Why You Must Have the Money Conversation Before Marriage
If you are in a serious relationship, you probably know your partner’s favorite color, his dream car, and at least a few embarrassing stories from his childhood. But do you know his credit score? If not, then you don’t really know your partner at all, and this lack of knowledge can come back to hurt your marriage.
Money Talk is Sexy
Okay, so having the money talk actually isn’t that sexy, but a strong, happy marriage definitely is. When you marry someone, they bring their personal baggage along and their money issues, too! These days it is not uncommon for grads to leave school with $50,000 or even $100,000 worth of debt, which can take decades to pay off. Additionally, poor spending habits, a lost job, or a healthcare emergency can lead to significant debt or even bankruptcy. These are all things you need to know before you tie the knot with your Prince Charming.
Why Money Matters in Marriage
You will not be responsible for your spouse’s pre-marriage debt if you should get divorced (unless you co-signed on a loan), but a high amount of debt and/or a low credit score can affect your marriage in a variety of ways:
- Difficulty getting loans – If your spouse has poor credit, you may start hearing a strange word from your loan officer when it comes time to buy a new car, get a mortgage, or take out a business loan: No.
- Higher interest rates – The worse your spouse’s credit, the higher interest rate you can expect if you do manage to get a loan or a shared credit card.
- More burden on you – If you have good credit, you may feel pressure to take out loans or credit cards in your name alone, putting the burden to pay squarely on your shoulders. If your spouse does take out a loan in his name alone, you may need to co-sign, which will make you responsible for paying it if your spouse can’t.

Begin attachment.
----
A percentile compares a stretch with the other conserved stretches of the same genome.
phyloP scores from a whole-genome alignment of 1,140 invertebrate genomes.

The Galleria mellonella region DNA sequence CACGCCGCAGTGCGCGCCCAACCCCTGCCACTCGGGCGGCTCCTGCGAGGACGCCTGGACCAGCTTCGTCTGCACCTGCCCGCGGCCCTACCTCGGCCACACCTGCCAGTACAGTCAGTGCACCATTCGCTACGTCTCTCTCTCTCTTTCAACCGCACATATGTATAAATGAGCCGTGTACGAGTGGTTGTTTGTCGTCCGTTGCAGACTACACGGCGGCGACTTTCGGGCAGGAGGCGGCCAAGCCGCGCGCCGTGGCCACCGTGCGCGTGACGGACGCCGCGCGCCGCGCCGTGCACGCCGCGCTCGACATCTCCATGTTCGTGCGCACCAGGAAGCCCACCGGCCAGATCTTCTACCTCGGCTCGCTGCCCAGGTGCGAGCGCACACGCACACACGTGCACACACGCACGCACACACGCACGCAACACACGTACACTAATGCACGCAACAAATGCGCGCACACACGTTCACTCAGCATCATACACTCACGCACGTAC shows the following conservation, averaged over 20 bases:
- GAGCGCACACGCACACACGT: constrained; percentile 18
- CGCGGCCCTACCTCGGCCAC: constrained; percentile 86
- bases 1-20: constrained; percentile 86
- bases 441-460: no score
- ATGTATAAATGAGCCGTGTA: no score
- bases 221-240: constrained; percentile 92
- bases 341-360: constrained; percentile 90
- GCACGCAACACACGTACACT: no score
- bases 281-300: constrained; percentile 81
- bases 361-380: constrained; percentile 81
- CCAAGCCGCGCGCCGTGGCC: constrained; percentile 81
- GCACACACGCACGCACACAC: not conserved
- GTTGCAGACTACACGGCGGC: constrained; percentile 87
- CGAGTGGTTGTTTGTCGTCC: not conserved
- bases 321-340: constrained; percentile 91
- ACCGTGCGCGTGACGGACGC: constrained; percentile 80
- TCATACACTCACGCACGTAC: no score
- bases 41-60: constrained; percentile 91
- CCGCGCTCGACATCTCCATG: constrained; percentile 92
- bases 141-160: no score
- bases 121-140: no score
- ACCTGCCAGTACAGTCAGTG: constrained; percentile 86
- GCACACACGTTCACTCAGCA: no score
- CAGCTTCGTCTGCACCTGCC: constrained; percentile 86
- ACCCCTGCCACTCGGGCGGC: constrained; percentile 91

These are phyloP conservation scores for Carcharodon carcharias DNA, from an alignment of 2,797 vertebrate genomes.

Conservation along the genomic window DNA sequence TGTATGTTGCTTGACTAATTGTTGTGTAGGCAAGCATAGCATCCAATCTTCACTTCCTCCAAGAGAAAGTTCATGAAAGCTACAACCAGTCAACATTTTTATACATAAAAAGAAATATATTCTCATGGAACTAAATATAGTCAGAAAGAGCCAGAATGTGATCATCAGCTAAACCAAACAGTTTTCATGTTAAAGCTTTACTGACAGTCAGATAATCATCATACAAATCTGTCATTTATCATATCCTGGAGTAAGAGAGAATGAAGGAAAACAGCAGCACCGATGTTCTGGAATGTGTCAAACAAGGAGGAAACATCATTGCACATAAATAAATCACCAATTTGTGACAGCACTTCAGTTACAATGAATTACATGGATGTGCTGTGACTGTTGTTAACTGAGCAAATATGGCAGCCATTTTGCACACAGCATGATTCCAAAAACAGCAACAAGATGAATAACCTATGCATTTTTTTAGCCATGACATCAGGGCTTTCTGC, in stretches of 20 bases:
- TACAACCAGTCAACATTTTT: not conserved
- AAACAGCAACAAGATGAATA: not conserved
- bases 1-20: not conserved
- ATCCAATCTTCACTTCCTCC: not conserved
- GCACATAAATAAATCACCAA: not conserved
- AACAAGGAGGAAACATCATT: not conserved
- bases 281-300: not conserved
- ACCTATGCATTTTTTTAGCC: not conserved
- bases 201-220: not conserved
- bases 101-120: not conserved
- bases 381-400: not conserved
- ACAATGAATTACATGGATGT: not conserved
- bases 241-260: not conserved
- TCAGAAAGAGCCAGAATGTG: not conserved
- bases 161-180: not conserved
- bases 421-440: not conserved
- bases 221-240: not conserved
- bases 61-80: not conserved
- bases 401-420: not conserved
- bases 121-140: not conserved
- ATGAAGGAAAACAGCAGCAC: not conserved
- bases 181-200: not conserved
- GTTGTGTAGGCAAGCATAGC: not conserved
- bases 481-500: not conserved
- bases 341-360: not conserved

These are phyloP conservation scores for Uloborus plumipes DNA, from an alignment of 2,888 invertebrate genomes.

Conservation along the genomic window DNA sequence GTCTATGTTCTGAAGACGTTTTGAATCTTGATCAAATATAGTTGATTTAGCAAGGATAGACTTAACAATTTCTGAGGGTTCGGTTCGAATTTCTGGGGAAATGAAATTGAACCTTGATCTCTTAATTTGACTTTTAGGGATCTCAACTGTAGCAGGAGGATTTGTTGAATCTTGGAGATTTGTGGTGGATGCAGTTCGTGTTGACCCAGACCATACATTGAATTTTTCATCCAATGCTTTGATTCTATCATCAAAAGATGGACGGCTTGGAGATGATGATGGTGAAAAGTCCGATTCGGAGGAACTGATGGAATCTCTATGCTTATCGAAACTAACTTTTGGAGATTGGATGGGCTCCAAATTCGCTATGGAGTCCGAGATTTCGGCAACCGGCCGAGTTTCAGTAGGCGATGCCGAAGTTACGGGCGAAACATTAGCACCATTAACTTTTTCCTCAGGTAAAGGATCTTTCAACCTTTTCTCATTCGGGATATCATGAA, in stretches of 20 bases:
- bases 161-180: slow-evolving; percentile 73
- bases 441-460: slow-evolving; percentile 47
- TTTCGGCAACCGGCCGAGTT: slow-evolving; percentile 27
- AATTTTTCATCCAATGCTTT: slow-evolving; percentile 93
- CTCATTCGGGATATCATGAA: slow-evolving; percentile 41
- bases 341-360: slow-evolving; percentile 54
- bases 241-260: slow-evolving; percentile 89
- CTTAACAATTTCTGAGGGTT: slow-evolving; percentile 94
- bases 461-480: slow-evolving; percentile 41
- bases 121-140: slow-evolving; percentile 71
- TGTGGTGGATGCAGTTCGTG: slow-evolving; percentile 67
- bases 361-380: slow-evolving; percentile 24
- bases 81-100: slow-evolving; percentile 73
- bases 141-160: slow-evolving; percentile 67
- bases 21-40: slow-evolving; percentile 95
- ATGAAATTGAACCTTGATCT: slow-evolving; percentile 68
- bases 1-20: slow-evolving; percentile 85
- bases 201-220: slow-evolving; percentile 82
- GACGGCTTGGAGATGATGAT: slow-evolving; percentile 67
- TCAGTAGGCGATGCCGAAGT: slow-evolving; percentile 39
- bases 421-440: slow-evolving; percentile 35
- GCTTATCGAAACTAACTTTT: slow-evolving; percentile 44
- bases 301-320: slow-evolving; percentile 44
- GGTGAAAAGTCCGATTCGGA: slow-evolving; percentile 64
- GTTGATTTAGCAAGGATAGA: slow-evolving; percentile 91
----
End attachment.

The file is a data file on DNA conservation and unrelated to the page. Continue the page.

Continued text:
- Less disposable income – Let’s say that you and your spouse both bring home $5,000 a month in income. If your spouse has to pay $1,000 on his student loans, $500 on his car loan, and $250 in straight interest on his credit cards, his monthly income might as well really be $3,250.
- Less financial freedom – If your spouse must spend a big portion of every paycheck paying down debt, you may not be able to afford a down payment on a home (if you can even get a loan), a nice vacation each year, or the ability to go out for a nice dinner with friends. These things matter, and resentments can grow, especially if you’ve been a financial Girl Scout and have little debt and great credit.
Can Love Conquer All?
Disparities in credit scores and debt may not seem like a big deal to you when you are in love, but it will matter once the infatuation stage begins to fade. That’s because after the wedding bells die away, you will need to find a way to make a life with your new partner, and money will play a big role.
That isn’t to say you should reject suitors out of hand who have lots of debt or a poor credit score. Some debt can be smart – for example, most people can’t become a doctor without going in debt for med school, and we all make financial mistakes. The point is that it is important to discuss these things with your intended before marriage and to come up with a plan so you don’t get any bad shocks during marriage.
In fact, if there is a big discrepancy in money, either way, it may be worth considering writing a pre-nuptial agreement to protect the partner with the greater amount of assets. At WIFE.org, we offer an entire archive of educational articles about finances and relationships written just for women.